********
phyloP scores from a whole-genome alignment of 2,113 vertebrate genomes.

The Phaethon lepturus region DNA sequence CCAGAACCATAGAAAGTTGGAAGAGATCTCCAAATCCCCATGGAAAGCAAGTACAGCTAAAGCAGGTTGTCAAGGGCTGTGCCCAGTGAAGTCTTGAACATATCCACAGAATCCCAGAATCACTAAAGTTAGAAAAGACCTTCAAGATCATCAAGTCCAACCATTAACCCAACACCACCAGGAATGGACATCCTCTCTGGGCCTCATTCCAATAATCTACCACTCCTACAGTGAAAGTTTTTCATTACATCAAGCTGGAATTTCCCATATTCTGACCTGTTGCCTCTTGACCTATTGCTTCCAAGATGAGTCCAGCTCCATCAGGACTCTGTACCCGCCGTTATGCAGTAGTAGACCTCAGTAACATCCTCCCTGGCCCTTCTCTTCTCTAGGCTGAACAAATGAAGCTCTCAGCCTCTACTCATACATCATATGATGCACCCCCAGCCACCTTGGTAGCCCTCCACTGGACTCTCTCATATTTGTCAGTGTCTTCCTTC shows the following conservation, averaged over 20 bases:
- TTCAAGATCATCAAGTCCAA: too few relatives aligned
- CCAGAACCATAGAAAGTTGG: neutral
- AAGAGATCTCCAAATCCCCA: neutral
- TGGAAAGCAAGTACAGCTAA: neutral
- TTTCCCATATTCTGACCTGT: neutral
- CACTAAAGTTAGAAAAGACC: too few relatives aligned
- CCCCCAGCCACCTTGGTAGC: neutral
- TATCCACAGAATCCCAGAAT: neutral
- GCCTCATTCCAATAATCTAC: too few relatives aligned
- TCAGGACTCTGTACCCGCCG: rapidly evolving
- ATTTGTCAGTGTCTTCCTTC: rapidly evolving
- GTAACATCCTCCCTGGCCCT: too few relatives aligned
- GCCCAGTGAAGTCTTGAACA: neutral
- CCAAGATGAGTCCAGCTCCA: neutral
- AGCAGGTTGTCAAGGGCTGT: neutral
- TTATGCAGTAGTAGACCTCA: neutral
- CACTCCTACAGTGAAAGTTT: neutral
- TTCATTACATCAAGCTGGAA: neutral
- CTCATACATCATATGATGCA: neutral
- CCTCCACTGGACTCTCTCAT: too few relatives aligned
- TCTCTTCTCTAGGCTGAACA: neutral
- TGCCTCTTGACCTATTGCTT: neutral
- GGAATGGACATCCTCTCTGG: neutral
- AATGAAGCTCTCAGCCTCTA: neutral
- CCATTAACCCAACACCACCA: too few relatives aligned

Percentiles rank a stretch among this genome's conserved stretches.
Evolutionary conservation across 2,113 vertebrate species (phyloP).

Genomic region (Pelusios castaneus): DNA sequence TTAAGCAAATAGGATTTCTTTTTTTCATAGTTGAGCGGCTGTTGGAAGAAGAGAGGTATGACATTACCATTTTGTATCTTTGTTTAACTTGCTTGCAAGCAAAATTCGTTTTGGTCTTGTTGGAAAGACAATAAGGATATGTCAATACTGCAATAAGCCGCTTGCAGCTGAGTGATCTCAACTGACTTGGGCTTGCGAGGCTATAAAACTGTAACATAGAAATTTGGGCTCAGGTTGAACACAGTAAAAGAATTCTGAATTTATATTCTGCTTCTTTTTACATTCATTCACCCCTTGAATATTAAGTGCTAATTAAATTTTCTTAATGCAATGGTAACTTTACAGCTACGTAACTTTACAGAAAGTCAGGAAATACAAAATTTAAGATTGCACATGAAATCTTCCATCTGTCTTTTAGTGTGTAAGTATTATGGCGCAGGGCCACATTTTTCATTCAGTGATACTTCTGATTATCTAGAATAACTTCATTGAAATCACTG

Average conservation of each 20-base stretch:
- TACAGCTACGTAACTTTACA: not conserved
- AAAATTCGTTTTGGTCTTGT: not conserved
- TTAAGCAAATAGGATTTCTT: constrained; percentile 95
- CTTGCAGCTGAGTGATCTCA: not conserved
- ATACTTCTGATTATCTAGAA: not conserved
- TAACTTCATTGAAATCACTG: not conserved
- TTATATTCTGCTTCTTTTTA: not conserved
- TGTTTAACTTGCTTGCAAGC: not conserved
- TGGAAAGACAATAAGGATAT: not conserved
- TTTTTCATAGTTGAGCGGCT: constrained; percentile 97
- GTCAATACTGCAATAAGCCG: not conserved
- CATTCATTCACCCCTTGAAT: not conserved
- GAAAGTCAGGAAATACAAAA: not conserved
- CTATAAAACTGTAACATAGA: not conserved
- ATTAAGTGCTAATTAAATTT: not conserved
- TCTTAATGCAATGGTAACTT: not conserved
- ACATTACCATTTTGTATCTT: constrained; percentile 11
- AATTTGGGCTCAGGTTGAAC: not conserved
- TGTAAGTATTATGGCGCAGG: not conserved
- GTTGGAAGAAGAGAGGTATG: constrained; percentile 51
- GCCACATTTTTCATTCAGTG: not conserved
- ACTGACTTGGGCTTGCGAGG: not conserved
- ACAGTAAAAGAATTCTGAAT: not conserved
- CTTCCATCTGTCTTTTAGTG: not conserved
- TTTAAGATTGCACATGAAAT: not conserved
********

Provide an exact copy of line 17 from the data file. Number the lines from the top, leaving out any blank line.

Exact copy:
- AGCAGGTTGTCAAGGGCTGT: neutral